Submarine landslides on the Hovgaard Ridge, central Fram Strait – preliminary results
Presented by Matthias FORWICK on 23 Sep 2013 from 17:15 to 19:15
Type: Poster presentation
Session: Poster session
Track: Poster presentations
The Hovgaard Ridge is located in the central Fram Strait between Greenland and Svalbard, approx. 80 km southwest of the Molloy Fracture Zone that separates the Molloy and Knipovich spreading ridges. It is approx. 110 km long, rises up to ~1800 m above the surrounding sea floor, and has a triangular shape narrowing from ~20 km in the SE to <4 km in the NW. The dip of its southern slope is ~10-40° and the gradients of the western and eastern slopes decrease gradually from up to 30° in the south to <15° in the north. The ridge top is an up to 10 km wide, northward-narrowing, “convex plateau” with a gradient typically below 5°. The bathymetry of the western and eastern slopes provides multiple evidence of sediment failure and downslope sediment transport. This includes channels incising the southern and central parts of the western slope. Here, the largest channels are approx. 130 m deep, up to 1.5 km wide and maximum 8 km long. They originate in areas of increasing in slope angle at the margins of the plateau, below 1300 m water depth. The northern parts of the western and eastern slopes contain multiple slide scars with up to ~20 m high headwalls. Single scars are up to 5 km wide, and the lateral extent of merged multiple scars is up to 12 km. The absence of internal escarpments on the western slope is interpreted to be due to failures limited to one stratigraphic level. However, a staircase-like morphology on the eastern slope suggests slope failures affecting multiple stratigraphic levels. The relatively high width-to-depth ratio of these scars is assumed to indicate failures of sediment slabs. Up to 130 m deep and 3 km wide slide scars with rough internal morphology occur in the central parts of the eastern slope. The width of the slide scars is either constant or it narrows towards the foot of the slope. The irregular internal morphology suggests that the slides affected multiple stratigraphic levels, and/or that evacuation of failed sediments from the slide scars was incomplete. The following processes may have led to sediment failure and channel formation on the Hovgaard Ridge: 1) The scars on the northern part of the western slope, as well as along the entire eastern slope are assumed to be the result of failure of weak layers triggered by seismicity related to seafloor-spreading along the nearby Molloy and Knipovich Ridges and/or tectonic adjustments along the Molloy Fracture Zone. The failures probably developed retrogressively due to initial sediment removal from the steepest parts close to the foot of the ridge leading to undercutting and removal of support. 2) Channel formation on the southern and central parts of the western slope may have resulted from a) cascading water masses of the Return Atlantic Current (RAC) crossing the Hovgaard Ridge in south-westerly direction, and/or b) sediment-gravity flows originating from failure at the slope break due to deposition of sediments winnowed from the plateau by the RAC.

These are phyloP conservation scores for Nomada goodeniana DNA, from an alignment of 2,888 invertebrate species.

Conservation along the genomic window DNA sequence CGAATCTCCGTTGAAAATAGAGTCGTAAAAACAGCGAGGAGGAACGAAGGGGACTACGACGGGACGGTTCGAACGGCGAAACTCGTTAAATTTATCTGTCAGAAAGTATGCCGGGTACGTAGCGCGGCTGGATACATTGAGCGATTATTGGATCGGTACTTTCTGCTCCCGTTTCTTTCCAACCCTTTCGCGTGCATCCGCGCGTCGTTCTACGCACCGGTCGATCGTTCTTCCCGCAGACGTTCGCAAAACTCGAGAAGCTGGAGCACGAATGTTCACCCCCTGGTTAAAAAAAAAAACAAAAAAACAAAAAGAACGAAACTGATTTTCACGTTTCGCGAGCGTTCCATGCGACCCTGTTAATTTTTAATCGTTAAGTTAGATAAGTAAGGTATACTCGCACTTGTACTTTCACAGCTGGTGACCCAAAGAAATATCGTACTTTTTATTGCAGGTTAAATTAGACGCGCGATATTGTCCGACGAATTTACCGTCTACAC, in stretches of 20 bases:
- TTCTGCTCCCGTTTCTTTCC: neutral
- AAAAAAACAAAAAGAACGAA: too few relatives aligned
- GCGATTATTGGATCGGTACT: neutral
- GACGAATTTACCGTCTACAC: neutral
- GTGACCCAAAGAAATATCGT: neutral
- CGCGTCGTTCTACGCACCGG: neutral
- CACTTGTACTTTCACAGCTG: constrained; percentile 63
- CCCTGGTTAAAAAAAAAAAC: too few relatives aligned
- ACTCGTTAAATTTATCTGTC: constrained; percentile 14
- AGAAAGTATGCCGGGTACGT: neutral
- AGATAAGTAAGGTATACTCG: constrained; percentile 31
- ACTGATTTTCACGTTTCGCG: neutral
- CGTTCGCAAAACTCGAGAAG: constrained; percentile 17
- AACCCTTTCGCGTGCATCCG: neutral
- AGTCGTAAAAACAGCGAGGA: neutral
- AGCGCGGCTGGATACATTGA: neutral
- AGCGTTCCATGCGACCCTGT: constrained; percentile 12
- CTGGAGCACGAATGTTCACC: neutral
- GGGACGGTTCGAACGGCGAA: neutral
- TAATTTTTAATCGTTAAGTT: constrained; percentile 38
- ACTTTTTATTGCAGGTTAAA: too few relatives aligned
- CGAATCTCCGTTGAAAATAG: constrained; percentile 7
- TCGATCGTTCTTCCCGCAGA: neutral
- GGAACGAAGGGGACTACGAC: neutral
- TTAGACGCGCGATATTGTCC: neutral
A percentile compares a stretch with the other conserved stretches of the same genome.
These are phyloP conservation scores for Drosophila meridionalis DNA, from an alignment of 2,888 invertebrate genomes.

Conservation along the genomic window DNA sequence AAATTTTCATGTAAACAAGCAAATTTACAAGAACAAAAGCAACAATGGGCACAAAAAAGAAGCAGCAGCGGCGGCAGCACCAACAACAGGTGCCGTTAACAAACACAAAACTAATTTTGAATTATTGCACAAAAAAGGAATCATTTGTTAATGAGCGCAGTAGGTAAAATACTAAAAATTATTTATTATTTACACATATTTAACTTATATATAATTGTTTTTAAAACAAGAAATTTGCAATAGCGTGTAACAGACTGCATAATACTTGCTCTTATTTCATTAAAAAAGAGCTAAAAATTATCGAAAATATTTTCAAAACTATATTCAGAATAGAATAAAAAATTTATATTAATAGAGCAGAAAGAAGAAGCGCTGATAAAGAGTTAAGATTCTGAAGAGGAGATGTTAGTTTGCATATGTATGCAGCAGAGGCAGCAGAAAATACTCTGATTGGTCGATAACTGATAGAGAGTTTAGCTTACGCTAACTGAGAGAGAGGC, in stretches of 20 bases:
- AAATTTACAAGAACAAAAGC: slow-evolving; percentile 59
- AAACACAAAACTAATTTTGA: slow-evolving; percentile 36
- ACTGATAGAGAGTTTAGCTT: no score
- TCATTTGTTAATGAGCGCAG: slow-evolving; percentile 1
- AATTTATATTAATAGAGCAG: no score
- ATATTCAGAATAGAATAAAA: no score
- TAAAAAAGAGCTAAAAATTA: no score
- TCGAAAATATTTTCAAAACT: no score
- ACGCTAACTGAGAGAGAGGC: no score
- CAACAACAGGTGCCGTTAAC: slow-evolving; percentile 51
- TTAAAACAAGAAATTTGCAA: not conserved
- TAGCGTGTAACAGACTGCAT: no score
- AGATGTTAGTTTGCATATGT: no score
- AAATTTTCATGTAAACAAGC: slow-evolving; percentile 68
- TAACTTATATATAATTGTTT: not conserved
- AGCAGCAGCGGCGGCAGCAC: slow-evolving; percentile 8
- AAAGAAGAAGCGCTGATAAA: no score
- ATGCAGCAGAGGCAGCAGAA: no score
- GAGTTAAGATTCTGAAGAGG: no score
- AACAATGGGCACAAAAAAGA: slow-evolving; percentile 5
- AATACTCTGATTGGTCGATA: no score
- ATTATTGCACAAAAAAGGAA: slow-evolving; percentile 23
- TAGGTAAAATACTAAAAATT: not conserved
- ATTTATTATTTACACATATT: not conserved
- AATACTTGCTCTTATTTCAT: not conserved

Location: GEOMAR East shore
Address: Wischhofstr. 1-3 / D-24148 Kiel